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Blind Kids Enjoy a Lesson in Road Safety : "kids and Their Parents Study Rules of The Road At Police Safety Village"

Editor's Note: Editor's Note: The following article is re-printed from The Hamilton Spectator, October 23, 2000.

Burlington - Teaching energetic preschoolers about road safety and getting it to sink in is tough enough. Try doing it with young blind children and you've taken on a real challenge.

But that didn't stop Susan Wolak, the Burlington mother of three-year-old Daniel, who is blind. Wolak organized a gathering of about 20 pre-school and school-age blind and visually impaired children aged two to 10 and their families at the Halton Police Service's Safety Village on the weekend. It has child-sized buildings, railway crossings and traffic lights.

Police use the village, located beside police headquarters on Bronte Road in Oakville, to teach schoolchildren about road safety. Wolak and other parents brought tape recorders so the children could differentiate various sounds.

"We had an incredible turnout," she said. "It was just so neat to see the kids, They really had a good time."

The children also got to ride in the village's miniature, battery operated-cars.

Wolak who runs the Blind Children and Youth Parents Association, invited parents and kids from Hamilton, Brampton and Toronto. She said the children were able to touch the road, curbs and railway track at the village - something they couldn't do in real life. "It's nice to check everything out in a safe environment." The children explored and learned without their parents having to worry about injuries. Two mobility and orientation instructors from the CNIB joined the group at the village.

The association, which is the only one of its kind in Ontario, is a division of the National Federation of the Blind Advocates for Equality. Wolak, a former Hamilton police constable, said she had so much trouble finding parents in a similar situation she decided to form the association. She said the national federation has done tremendous work in helping parents to maintain hope for their children. Through the federation, she has met blind adults who lead full and successful lives. "When you hear a blind lawyer talk, it gives parents their hopes back."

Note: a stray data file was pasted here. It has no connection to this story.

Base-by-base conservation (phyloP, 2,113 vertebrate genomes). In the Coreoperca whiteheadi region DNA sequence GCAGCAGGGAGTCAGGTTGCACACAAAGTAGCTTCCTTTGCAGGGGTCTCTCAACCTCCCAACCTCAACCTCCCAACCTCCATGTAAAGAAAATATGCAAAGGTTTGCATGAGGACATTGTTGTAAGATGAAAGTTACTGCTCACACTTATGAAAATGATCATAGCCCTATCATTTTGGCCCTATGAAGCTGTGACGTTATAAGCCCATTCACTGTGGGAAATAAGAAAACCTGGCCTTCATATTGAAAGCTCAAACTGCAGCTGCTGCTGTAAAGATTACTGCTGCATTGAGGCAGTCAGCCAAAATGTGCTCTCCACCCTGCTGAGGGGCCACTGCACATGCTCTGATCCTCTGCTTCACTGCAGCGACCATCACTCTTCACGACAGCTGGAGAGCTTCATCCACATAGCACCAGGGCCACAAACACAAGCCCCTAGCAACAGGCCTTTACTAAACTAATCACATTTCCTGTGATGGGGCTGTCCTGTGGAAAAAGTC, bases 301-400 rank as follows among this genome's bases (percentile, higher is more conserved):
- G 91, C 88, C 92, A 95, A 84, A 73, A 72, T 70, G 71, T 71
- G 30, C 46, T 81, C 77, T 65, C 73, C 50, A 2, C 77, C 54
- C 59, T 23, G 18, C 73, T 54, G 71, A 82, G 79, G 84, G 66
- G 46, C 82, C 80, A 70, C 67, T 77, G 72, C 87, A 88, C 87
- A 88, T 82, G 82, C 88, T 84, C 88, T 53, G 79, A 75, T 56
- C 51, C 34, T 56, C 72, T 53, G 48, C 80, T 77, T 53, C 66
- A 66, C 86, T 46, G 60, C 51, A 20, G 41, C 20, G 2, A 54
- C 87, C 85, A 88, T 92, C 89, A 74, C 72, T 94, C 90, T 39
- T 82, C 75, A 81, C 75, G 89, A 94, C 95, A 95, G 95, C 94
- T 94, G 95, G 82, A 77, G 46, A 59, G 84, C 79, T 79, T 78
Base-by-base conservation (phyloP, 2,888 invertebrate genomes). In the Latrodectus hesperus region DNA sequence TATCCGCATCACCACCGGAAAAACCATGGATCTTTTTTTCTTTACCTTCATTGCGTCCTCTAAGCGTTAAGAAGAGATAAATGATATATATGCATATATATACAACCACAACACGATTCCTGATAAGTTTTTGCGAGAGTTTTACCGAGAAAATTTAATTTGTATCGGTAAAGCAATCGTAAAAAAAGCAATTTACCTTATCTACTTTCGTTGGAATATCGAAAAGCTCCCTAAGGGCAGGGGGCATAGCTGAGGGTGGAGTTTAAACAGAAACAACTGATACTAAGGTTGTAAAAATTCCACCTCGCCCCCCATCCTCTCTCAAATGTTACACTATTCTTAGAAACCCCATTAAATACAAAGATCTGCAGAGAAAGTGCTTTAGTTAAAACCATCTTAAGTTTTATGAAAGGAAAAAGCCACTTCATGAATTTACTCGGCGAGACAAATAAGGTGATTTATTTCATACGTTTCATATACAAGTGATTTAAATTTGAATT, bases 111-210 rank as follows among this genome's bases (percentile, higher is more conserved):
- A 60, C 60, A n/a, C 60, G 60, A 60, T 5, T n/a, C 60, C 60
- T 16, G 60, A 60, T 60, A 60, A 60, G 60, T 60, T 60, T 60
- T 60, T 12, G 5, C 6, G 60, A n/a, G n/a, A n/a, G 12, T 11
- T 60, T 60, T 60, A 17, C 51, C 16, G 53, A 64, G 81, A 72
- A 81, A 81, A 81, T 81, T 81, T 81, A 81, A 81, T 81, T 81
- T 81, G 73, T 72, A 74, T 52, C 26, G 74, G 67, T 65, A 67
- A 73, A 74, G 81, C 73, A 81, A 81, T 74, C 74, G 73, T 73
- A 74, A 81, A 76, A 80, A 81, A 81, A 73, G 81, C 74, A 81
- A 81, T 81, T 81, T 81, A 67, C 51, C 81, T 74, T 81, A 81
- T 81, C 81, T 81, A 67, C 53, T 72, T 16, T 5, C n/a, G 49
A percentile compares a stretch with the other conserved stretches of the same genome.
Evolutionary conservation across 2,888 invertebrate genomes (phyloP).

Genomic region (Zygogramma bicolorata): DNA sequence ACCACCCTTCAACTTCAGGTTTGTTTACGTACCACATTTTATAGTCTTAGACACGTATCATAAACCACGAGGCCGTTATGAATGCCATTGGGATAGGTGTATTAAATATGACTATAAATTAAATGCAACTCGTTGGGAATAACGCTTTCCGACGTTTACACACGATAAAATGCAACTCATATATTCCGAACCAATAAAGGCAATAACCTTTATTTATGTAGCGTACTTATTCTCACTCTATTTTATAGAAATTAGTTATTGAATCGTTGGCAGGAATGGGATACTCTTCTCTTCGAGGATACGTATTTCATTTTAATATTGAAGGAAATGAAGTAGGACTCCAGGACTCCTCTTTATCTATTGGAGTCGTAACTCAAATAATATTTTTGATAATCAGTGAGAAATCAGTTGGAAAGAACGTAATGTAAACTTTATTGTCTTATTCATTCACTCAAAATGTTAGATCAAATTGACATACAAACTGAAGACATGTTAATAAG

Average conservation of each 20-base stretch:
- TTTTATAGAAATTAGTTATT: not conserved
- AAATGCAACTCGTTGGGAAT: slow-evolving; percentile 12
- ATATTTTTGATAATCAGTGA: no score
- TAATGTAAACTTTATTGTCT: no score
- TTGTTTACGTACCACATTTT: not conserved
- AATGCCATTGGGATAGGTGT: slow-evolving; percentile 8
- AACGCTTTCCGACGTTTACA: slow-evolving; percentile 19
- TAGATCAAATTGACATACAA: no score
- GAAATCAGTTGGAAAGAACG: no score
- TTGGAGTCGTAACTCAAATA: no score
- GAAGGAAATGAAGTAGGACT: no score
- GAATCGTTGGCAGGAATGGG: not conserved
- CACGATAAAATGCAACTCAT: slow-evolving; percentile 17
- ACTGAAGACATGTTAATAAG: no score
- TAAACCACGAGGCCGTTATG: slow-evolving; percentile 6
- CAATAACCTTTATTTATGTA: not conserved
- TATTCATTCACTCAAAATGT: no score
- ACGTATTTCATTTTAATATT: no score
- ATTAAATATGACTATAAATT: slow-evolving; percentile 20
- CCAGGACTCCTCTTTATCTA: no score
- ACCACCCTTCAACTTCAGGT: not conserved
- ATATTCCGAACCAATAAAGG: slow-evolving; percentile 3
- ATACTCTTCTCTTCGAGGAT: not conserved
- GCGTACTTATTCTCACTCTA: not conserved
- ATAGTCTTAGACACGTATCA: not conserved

"When you realize it (blindness) doesn't mean (your child) can't live a full and successful life, it helps you move forward and get over your grief." Daniel, whose father John is a Halton police constable, is blind because he was born before his eyes were fully developed. He was born 13 weeks premature and diagnosed weks later with retinopathy. As the fetus develops, blood vessels grow from the back central part of the eye toward the edges. The process is completed in the case of a typical fetus development just a few weeks before the mother delivers.

The Blind Children and Youth Parents Association usually meets the third Monday of each month at the Burlington Central Lions Club building on Pearl Street. For more information call (905)--637-9006.

Photos provided by Susan Wolak


Road safety is very important now a days and for blind people it is a must known factor. Their parents play a major role here as they understand their child the best and can make them understand the rules and how to follow them. Wolak is doing a wonderful job by teaching the blind students and their parents about road safety.

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